In a recent session of the Iranian regime’s Supreme Council of Human Rights Staff, regime officials discussed their concerns over the human rights records catching up with them. It is no surprise that among the attendees of the meeting were six officials who already have individual sanctions against them for human rights violations in the United States and the European Union.
Among the attendees at the session were: the regime’s Judiciary Chief Gholam Hossein Mohseni Ejei, who chaired the meeting; Ali Shamkhani, the Supreme National Security Council Secretary; Foreign Minister Hossein Amir Abdollahian; Intelligence Minister Esmail Khatib; Interior Minister Ahmad Vahidi; Culture Minister Mohammad Mehdi Esmaili; and the Justice Minister Amin Hossein Rahimi.
The challenges regime is facing in the human rights domain were the topic of discussion. But this wasn’t a session about how to improve the human rights situation in Iran but how to deal with the backlash the mullahs are facing regarding its abysmal human rights record.
During the session, Ejei stated that several human rights conditions have been imposed on the regime and that ‘enemies’ are piling pressure on the regime to comply. He suggested that the regime should take an ‘active and offensive’ posture, instead of a ‘passive approach’ to human rights issues.
Shamkhani brought up the issue that the regime is ‘under fire for human rights violations’, while Esmaili suggested that the regime needs to ‘shift from defense to offense’ regarding human rights matters.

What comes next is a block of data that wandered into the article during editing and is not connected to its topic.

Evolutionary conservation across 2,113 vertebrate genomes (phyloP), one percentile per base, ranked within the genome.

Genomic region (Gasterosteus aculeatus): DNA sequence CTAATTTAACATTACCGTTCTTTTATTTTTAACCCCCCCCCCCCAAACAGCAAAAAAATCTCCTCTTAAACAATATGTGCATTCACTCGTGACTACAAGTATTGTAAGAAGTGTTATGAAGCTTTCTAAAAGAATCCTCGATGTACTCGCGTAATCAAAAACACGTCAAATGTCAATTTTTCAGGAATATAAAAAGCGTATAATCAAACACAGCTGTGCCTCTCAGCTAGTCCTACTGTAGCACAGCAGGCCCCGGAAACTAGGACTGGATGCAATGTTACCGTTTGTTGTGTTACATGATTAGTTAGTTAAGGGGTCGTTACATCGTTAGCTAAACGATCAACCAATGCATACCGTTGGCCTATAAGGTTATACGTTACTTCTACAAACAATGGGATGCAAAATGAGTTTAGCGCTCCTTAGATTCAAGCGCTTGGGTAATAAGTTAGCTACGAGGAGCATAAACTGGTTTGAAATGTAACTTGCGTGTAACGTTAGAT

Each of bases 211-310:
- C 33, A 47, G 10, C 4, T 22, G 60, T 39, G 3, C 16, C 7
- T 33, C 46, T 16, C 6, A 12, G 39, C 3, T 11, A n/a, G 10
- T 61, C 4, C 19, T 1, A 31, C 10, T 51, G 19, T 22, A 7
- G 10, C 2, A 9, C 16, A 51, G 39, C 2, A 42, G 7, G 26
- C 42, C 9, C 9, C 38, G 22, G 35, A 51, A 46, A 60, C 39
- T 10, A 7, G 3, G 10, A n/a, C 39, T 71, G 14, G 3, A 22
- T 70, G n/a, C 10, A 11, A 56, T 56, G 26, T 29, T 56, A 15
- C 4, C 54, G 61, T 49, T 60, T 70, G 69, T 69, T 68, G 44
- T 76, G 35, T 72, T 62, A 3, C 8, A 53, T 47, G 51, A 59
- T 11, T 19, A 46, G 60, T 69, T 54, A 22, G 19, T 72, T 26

The question is, what is the regime worried about, and why are its officials suddenly scrambling to make these remarks on the human rights situation in the country?
Among the notable events currently taking place, related to the human rights issues in Iran, is the ongoing trial of former Iranian prison official Hamid Noury in Sweden for his involvement in the 1988 massacre of over 30,000 political prisoners. This trial has greatly highlighted the extent of the regime’s four decades’ worth of crimes against humanity.
During the recent 68th resolution of the UN General Assembly, the regime’s human rights abuses were widely condemned, while a UN workgroup has called for an independent investigation to be conducted regarding the 1988 massacre.
In other events, protest rallies organized by Iranian expats abroad, as well as continuing rallies inside Iran, have all highlighted the extent of the regime’s human rights abuses and have echoed calls to hold regime officials accountable for their involvement in these abuses.
These are just a glimpse of the attacks and the pressure which have raised alarm. Led by the Iranian Resistance the Justice Movement has become a nationwide and global cause, bringing the regime to a point that it is thinking about ‘structural solutions to the human rights issue.
The regime has no intentions to improve the human rights situation in Iran, especially as they continue to cling to power through their tactics of arrests, violence, imprisonment, torture, and executions.
With Iranian society on the verge of exploding in a big way, if the regime were to ease off on their human rights violations, the ensuing mass protests would likely bring them toppling down, a scenario that the regime is desperate to avoid at all costs.
As such, the regime has no other solution than to intensify repression. But at this point, it has already played all its cards and the officials are also warning that their human rights violations will eventually become their undoing.